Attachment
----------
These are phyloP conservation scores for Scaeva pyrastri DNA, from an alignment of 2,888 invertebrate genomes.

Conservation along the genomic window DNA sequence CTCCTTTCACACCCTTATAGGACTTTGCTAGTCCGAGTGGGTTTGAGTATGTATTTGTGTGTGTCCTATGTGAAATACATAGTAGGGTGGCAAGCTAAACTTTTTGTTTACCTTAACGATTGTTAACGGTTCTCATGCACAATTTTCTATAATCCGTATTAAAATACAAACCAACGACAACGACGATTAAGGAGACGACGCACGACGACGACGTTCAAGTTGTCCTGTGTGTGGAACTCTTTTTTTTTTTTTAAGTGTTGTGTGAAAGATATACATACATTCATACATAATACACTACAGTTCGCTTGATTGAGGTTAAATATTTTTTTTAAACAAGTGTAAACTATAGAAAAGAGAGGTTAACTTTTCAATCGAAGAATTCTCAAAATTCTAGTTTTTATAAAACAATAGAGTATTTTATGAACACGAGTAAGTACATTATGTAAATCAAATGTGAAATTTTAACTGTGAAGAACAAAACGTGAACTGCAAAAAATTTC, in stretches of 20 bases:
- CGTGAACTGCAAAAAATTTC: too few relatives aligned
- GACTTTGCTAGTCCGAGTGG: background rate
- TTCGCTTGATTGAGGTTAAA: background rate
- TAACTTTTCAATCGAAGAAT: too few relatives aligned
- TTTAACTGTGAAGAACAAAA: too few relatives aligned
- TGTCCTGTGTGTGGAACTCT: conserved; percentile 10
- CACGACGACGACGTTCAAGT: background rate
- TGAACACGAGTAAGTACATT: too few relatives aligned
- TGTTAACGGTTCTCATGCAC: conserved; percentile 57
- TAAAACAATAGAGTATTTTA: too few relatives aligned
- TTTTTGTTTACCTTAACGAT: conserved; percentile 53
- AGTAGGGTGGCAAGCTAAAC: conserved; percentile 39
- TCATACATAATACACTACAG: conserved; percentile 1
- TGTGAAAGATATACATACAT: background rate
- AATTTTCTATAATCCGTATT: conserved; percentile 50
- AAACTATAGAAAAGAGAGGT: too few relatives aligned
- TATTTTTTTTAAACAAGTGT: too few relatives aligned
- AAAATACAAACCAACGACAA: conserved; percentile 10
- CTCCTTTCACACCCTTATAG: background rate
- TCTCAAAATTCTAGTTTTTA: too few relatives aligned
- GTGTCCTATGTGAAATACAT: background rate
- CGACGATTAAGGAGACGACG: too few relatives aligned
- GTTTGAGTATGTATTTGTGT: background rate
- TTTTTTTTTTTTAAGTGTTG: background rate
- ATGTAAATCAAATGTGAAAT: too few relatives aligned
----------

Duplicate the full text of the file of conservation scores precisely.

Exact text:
These are phyloP conservation scores for Scaeva pyrastri DNA, from an alignment of 2,888 invertebrate genomes.

Conservation along the genomic window DNA sequence CTCCTTTCACACCCTTATAGGACTTTGCTAGTCCGAGTGGGTTTGAGTATGTATTTGTGTGTGTCCTATGTGAAATACATAGTAGGGTGGCAAGCTAAACTTTTTGTTTACCTTAACGATTGTTAACGGTTCTCATGCACAATTTTCTATAATCCGTATTAAAATACAAACCAACGACAACGACGATTAAGGAGACGACGCACGACGACGACGTTCAAGTTGTCCTGTGTGTGGAACTCTTTTTTTTTTTTTAAGTGTTGTGTGAAAGATATACATACATTCATACATAATACACTACAGTTCGCTTGATTGAGGTTAAATATTTTTTTTAAACAAGTGTAAACTATAGAAAAGAGAGGTTAACTTTTCAATCGAAGAATTCTCAAAATTCTAGTTTTTATAAAACAATAGAGTATTTTATGAACACGAGTAAGTACATTATGTAAATCAAATGTGAAATTTTAACTGTGAAGAACAAAACGTGAACTGCAAAAAATTTC, in stretches of 20 bases:
- CGTGAACTGCAAAAAATTTC: too few relatives aligned
- GACTTTGCTAGTCCGAGTGG: background rate
- TTCGCTTGATTGAGGTTAAA: background rate
- TAACTTTTCAATCGAAGAAT: too few relatives aligned
- TTTAACTGTGAAGAACAAAA: too few relatives aligned
- TGTCCTGTGTGTGGAACTCT: conserved; percentile 10
- CACGACGACGACGTTCAAGT: background rate
- TGAACACGAGTAAGTACATT: too few relatives aligned
- TGTTAACGGTTCTCATGCAC: conserved; percentile 57
- TAAAACAATAGAGTATTTTA: too few relatives aligned
- TTTTTGTTTACCTTAACGAT: conserved; percentile 53
- AGTAGGGTGGCAAGCTAAAC: conserved; percentile 39
- TCATACATAATACACTACAG: conserved; percentile 1
- TGTGAAAGATATACATACAT: background rate
- AATTTTCTATAATCCGTATT: conserved; percentile 50
- AAACTATAGAAAAGAGAGGT: too few relatives aligned
- TATTTTTTTTAAACAAGTGT: too few relatives aligned
- AAAATACAAACCAACGACAA: conserved; percentile 10
- CTCCTTTCACACCCTTATAG: background rate
- TCTCAAAATTCTAGTTTTTA: too few relatives aligned
- GTGTCCTATGTGAAATACAT: background rate
- CGACGATTAAGGAGACGACG: too few relatives aligned
- GTTTGAGTATGTATTTGTGT: background rate
- TTTTTTTTTTTTAAGTGTTG: background rate
- ATGTAAATCAAATGTGAAAT: too few relatives aligned